The earliest quest for immortality. This epic from the Assyro-Babylonian culture (parts of which were probably written as early as 3000 B.C.) contains perhaps the earliest known example of man's quest for immortality. According to Samuel Kramer, the prologue has the oldest known reference to Lilith, who is an important female demon in Jewish legend. Apparently, a historical Gilgamesh actually existed and ruled Uruk in Mesopotamia in the first half of the third millennium B. C. (probably in the first dynasty of Uruk). In the epic, the god Anu attempts to curb the harsh rule of Gilgamesh by the creation of a strong and wild man (many scholars regard this character as a symbol of primitive man). After a fight between the two, they become friends and have a number of adventures. In one tale, Gilgamesh is wooed by a goddess. But she is rejected by Gilgamesh and the bull sent by her father to destroy him is killed (some regard this story as a nature myth in which Gilgamesh represents the solar god of the spring season and the goddess is the goddess of love and fertility). Later in the epic Gilgamesh's friend is stricken with disease and dies. Gilgamesh is devastated and wishes to avoid a similar fate. He goes in search of eternal youth and immortality (perhaps the earliest example of such a quest in literature). After more adventures, which includes him learning the Babylonian story of the great flood, he finds the answer to his quest; but, it is quickly lost. Even though this is probably the earliest epic, it has considerable allegorical significance. It is perhaps the earliest known description of man¿s quest for the meaning of life and the struggle to avoid death. What is learned is that death is inevitable and man should enjoy the life he has.
johnnyA411 More than 1 year ago
This is a very good translation of a great piece of mythology. I'm always amazed how most religious people are unwilling to acknowledge the obvious precursor this story is to the Bible's great flood story. Clearly this book/story was being read/told in the times leading up to the writing of the Bible. It only makes sense they'd co-opt the story and make it their own, that's how all good myths evolve. Beyond that, if you want to avoid all that controversy, this is a great adventure/hero story which stands alone regardless.
Anonymous More than 1 year ago
               The Epic of Gilgamesh is an epic poem, which correlates with the life of Mesopotamian society, is an excellent poem to read. I would definitely recommend this writing for AP World History students. Starting off with an elaborate introduction, the book sets the place's background information as well as historical events that are occurring. Furthermore, the prologue is a shortened summary of the whole epic, in general. The prologue helps a lot in deciphering the happenings in the long epic poem. Evermore, the poem itself is very interesting, in which it relates the story of Gilgamesh and his epiphany of immortality's reality.  All the chronological occurrences that happen all play a significant role in the meaning behind Gilgamesh's learned lesson. The lesson that he acknowledges is the truth that the closest concept to immortality is indeed the love and care of other people. Furthermore, without the characters, such as Enkidu and the Gods, the epic would not have been as successful. Throughout Gilgamesh's adventures, he learns how Enkidu, in the form of a companion, keeps him company and keeps him alive and jubilant. After Enkidu's death, Gilgamesh goes into deep mourning and sorrow prevails him. Also, the Gods, such as Shamash, aid Gilgamesh in his various adventures to show himself as supreme. Thus, the plot and the characters in the epic poem enable the audience to enjoy the writing.                 Additionally, the author's usage of the events and people's relationships accomplish a major goal: teaching Mesopotamian social behaviors. The Epic of Gilgamesh is written so that human beings can understand how Mesopotamian culture was like and how the people lived back then. This epic poem accomplishes that very well. For example, religious aspects were examined, since people prayed to the Gods for strength and for redemption from misery. Evermore, it can be seen that there were social classes in the Mesopotamian era. In that time period, women were not respected as much. Therefore, they were often bossed by men off all places. This can be seen from Gilgamesh's acts with newly-wed brides. Thus, knowledge of certain aspects of the Mesopotamian culture can be learned through this epic poem. This poem has been an opportunity for the knowledge of Mesopotamia to grow. It is quick read, so the reader does not meander off into other thoughts. Evermore, there is a lot of repetition, which allows for the major concepts to seep into one's brain. Likewise, the context is also easy to understand. There may be some confusing aspects of the poem, in which the reader does not know what is happening. Though, when one looks at the prologue, the scenes become more evident and self-explanatory. Conclusively, since the plot is interesting, more knowledge about Mesopotamia can be gained, and the poem is understandable, The Epic of Gilgamesh should be read by all people.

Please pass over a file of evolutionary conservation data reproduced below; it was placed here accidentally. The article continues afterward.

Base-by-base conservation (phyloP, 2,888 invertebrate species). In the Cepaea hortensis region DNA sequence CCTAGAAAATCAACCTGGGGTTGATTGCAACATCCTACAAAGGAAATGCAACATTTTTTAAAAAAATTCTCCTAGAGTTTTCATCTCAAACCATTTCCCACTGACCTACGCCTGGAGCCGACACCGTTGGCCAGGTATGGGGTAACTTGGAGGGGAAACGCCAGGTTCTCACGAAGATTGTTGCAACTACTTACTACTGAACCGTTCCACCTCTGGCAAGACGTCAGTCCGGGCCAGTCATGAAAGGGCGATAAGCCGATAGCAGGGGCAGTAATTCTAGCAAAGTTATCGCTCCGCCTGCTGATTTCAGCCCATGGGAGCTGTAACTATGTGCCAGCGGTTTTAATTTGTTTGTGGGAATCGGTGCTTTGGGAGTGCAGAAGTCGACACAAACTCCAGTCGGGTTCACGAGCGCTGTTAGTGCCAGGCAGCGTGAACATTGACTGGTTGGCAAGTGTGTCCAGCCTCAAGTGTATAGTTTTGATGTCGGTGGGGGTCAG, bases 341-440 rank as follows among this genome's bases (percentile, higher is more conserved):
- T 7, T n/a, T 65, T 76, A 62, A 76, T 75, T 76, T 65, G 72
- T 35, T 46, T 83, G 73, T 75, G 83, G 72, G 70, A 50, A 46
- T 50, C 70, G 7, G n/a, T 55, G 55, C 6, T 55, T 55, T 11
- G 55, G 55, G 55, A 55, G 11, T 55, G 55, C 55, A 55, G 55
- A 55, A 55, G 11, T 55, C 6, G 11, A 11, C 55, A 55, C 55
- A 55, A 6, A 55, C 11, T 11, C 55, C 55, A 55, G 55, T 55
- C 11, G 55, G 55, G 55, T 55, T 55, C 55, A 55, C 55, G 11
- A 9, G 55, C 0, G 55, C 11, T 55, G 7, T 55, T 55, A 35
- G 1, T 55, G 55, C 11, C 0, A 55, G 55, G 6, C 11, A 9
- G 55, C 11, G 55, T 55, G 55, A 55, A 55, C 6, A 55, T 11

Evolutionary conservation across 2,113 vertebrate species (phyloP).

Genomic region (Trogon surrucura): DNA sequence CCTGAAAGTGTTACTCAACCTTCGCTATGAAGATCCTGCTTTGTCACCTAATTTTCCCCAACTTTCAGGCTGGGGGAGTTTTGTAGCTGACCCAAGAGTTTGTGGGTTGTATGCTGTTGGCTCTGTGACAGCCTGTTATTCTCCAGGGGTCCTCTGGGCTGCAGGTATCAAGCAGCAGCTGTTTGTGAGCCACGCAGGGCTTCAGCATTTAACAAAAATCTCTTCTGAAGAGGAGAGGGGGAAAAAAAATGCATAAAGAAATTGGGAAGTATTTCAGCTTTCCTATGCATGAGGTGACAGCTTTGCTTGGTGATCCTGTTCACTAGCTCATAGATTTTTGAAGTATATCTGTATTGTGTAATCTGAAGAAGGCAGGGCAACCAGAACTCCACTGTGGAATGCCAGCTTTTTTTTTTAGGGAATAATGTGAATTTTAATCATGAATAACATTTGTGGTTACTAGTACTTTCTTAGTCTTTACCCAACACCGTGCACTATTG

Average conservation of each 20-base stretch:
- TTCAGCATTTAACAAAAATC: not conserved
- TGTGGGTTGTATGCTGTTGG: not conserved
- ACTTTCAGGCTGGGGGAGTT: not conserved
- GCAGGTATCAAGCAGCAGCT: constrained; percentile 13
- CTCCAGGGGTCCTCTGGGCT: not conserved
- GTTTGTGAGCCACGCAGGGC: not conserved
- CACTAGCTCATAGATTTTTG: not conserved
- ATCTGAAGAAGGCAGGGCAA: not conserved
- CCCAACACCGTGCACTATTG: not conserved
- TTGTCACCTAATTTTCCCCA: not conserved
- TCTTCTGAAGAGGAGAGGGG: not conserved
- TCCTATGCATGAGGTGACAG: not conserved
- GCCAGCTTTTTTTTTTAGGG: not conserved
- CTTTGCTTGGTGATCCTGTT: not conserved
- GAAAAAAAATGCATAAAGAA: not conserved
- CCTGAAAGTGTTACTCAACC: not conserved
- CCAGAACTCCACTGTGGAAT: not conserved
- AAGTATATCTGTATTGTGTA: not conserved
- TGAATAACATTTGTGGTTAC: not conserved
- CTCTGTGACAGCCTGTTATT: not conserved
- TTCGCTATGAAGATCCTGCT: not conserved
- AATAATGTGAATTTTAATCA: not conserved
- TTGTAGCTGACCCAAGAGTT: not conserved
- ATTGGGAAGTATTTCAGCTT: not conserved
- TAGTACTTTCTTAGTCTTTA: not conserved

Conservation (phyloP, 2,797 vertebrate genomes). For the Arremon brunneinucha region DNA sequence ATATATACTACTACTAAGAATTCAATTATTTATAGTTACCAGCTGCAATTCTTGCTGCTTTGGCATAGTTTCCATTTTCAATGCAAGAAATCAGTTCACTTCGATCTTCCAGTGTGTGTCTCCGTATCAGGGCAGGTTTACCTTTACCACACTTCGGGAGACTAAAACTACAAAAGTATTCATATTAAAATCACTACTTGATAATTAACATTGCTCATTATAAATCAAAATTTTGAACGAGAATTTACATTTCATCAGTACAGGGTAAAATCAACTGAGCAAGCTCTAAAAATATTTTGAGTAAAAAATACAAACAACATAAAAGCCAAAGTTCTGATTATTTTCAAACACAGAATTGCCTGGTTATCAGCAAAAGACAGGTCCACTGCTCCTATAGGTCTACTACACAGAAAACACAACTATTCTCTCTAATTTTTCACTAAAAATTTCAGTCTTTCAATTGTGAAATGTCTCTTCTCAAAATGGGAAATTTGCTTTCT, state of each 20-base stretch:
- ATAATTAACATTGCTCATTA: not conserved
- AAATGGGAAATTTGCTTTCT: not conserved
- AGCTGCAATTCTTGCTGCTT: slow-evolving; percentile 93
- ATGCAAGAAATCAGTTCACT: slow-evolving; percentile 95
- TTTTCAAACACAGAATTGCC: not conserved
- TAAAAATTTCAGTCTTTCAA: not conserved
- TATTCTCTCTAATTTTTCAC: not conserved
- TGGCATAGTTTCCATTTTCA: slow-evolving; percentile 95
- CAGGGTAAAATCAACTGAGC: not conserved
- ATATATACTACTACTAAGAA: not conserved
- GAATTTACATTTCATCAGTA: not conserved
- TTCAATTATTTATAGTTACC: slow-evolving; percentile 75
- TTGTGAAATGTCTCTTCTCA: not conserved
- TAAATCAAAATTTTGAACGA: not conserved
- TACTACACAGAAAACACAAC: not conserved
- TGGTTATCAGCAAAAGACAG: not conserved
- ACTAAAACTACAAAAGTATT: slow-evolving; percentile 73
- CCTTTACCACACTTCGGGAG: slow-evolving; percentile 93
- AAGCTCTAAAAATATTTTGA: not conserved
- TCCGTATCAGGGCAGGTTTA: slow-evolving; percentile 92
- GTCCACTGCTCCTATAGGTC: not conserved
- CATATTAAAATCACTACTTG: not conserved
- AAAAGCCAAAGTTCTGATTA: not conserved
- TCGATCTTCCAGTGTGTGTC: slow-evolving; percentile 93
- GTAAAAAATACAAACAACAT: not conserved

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Not the Andrew George version (2003).
Anonymous More than 1 year ago
Do not listen to the last review, this version is terrible!
Anonymous More than 1 year ago
It was cool and fun. Good read.
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RichieTwo More than 1 year ago
If you are intersted in reading one of the most important early works of mankind, this is the book. If you need something for a high school book report, find a fictional version of Gilgamesh. This is an accurate translation of a very important work.